Eleanor Oliphant is Completely Fine has sat on my shelf for some months, and in that time I think I’ve seen between 40 and 50 different people reading it on the tube. Every time I saw a copy of the book, I was reminded that it lay – spine uncracked – on my shelf. So, eventually, I pulled it off the shelf and sat down to read.
I had heard mentions on social media that Eleanor Oliphant, our titular main character, could very well be on the autistic spectrum as well as experiencing mental health conditions. At first, I didn’t think much of that, just because on social media, there can be a tendency to claim fictional characters as autistic based on very little over than a couple of stereotypical behaviours. Having finished the book, I can see where the people making those claims came from.
‘Eleanor Oliphant is Completely Fine’ is not a book with dramatic grand events falling over each other every chapter and it is all the better for it. Pinnacle moments in the book include Eleanor helping an old man who falls over, attending a party and going to a gig. They are day-to-day events for many people, and yet, in the world of Eleanor, they have the potential to be life-changing. This works so well, I think, because the biggest event in Eleanor’s life has already happened and had such an enormous impact on her that she is still struggling to deal with it decades on.
Eleanor’s life, dictated by routine and structure, was oddly familiar and so too was the way she experienced the world around her. It was both at time entertaining and cringe-worthy to see some of my own behaviour reflected off the page by Eleanor, particularly when her thought processes meandered along wondering why so many people around her lacked necessary social graces when it was, in fact, her that was clattering into social situations and causing chaos.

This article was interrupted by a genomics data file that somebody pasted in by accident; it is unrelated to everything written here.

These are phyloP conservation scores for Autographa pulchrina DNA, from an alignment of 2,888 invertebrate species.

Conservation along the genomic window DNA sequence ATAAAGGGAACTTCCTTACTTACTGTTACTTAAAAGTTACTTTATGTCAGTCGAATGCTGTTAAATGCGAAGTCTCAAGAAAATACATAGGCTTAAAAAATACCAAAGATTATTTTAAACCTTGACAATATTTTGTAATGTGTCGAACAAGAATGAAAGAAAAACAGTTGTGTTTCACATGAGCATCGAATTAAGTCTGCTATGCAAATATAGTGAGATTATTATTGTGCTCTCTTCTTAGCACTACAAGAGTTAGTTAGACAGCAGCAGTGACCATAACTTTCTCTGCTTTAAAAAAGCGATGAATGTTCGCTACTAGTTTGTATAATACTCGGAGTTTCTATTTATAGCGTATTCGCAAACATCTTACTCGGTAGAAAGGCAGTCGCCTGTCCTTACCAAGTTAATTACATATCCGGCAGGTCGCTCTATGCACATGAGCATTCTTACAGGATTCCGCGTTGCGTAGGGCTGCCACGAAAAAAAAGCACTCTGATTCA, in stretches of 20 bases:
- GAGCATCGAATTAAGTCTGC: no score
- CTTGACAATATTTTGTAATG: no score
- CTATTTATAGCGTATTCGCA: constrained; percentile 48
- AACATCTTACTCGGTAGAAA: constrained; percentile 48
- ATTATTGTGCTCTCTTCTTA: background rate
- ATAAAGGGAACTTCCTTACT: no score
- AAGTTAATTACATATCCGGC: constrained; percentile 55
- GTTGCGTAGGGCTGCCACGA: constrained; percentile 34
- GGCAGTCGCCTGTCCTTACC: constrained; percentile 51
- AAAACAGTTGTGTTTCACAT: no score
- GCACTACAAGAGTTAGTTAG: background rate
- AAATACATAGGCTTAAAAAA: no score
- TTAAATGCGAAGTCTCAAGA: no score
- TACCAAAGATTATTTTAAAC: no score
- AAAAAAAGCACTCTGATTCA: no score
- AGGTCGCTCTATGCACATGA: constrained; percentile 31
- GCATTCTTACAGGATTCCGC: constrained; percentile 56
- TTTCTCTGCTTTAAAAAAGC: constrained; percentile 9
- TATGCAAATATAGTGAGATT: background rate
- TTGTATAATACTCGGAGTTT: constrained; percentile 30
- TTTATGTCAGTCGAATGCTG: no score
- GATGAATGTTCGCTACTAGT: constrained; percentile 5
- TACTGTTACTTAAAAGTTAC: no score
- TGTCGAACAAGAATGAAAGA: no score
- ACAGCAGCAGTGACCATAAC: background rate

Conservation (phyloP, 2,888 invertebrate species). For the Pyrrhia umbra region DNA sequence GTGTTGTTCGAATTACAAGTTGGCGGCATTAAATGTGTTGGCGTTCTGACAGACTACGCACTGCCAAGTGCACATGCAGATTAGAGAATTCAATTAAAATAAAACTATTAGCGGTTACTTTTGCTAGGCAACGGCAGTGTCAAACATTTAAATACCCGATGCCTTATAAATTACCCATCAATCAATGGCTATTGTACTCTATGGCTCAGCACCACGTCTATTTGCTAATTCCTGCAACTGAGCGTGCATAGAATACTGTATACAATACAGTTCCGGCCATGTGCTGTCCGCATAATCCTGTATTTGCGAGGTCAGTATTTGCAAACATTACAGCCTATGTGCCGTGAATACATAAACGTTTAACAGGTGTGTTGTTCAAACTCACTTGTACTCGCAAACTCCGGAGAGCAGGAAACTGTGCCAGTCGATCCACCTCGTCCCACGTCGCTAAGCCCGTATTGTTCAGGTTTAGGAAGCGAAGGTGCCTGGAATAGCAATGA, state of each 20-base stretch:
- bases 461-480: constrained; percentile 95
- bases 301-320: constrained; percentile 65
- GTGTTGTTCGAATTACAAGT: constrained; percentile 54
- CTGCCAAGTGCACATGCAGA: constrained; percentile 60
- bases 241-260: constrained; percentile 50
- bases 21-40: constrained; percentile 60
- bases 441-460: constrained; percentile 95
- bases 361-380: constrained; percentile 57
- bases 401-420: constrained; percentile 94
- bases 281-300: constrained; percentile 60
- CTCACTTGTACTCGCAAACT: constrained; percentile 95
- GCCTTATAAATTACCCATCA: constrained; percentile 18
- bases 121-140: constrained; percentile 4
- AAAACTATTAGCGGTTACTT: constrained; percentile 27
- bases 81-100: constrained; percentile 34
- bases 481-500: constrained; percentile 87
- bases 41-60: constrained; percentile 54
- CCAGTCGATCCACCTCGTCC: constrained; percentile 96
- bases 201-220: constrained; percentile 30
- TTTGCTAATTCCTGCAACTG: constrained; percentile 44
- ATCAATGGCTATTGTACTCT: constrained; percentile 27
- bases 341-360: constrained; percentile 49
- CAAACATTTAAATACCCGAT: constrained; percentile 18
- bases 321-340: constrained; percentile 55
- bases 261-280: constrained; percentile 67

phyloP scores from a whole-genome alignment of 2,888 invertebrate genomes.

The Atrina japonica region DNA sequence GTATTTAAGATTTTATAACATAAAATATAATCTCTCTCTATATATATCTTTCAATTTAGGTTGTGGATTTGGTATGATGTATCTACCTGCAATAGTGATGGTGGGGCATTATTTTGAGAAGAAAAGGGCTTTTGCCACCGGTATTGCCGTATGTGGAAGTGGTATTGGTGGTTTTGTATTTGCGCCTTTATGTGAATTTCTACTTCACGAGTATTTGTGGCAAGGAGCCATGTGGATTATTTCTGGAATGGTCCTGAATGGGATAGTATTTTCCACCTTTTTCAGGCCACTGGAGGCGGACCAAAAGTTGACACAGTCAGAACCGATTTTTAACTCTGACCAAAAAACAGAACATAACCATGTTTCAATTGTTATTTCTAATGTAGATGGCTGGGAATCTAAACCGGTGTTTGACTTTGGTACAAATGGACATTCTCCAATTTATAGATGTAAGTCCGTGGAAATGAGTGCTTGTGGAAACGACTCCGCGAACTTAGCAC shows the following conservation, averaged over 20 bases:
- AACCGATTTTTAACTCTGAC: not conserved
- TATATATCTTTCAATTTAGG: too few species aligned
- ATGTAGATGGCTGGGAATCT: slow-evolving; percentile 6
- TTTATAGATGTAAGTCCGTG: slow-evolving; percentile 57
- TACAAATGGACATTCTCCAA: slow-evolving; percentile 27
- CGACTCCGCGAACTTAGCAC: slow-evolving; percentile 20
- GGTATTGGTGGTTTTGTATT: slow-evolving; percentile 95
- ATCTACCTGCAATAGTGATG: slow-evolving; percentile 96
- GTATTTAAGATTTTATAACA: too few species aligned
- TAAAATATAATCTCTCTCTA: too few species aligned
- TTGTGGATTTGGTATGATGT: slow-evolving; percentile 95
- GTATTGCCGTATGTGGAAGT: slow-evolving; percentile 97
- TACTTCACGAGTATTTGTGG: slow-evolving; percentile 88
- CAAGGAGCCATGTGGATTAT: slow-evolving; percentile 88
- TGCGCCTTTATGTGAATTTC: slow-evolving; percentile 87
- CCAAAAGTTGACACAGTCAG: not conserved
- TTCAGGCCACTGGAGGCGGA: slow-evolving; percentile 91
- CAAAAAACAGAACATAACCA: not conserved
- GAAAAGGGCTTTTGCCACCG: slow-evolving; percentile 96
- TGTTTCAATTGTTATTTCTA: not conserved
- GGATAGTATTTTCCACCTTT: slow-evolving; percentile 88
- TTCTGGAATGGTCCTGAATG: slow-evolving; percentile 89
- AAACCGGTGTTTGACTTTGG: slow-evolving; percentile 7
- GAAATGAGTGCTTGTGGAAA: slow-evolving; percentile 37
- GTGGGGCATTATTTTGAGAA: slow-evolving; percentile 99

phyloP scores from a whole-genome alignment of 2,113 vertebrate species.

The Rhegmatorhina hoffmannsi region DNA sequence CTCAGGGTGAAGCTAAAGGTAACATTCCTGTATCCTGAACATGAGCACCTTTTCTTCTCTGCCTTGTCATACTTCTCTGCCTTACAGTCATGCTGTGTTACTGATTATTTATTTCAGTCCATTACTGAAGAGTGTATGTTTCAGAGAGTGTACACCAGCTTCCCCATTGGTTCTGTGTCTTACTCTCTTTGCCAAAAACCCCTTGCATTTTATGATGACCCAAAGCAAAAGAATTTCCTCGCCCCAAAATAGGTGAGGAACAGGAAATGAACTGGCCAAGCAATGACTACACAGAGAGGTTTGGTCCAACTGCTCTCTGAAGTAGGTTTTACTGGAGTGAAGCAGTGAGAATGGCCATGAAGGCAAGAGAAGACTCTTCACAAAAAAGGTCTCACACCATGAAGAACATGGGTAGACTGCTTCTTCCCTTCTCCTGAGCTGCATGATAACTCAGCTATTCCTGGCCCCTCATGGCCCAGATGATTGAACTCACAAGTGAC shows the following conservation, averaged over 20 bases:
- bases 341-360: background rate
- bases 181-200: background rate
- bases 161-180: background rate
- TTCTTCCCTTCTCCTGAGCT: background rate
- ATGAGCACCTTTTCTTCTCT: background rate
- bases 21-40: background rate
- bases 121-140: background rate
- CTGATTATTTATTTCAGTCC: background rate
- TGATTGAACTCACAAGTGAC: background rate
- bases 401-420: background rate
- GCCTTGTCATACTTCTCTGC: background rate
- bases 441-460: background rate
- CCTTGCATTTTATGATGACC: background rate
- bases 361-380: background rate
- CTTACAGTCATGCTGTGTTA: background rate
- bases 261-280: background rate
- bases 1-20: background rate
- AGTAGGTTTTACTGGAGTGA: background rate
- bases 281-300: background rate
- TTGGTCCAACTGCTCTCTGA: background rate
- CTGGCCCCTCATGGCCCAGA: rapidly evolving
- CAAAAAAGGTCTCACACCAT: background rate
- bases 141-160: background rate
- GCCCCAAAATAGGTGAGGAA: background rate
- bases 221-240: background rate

The character of Eleanor is naive and abrupt, flawed and traumatised by the life that she has had so far, but at the same time, it’s almost as if she doesn’t quite process just how deep play her life’s events have affected her. Yet at the same time, Eleanor is absolutely not a pitiful character; she remains firmly in the role of hero of her own story. Even when she asks for and needs helps when her world begins to overwhelm her, she is never positioned as a damsel in distressed – maybe in part because she is far too spiky and straightforward to ever sit in that role.
As Eleanor’s life takes a sharp turn into unknown experiences and she finds herself ready and wanting to relate to other people, such as her work colleague Raymond and his elderly mother, there isn’t a grand change of character that is too often seen in these sorts of books. Eleanor grows and begins to understand herself better as the book progresses through events that bring forth joy, embarrassment, grief and confusion, but she never changes to become who other people want her to be. She very firmly stays Eleanor Oliphant.
A considerable part of the book revolves around Eleanor’s relationship with her abusive mother, who she speaks to – on schedule – every week. As the story progresses and we read more about Eleanor’s interactions with her mother and then how these influence her interactions with everyone around her – from Raymond through to the musician she is obsessing over and even to her therapist – coils of realisation about what happened to Eleanor as a child begin to untangle. Everything only completely unravels when you get to the very last few pages and I enjoyed the book so much that I was genuinely disappointed when I got to the end.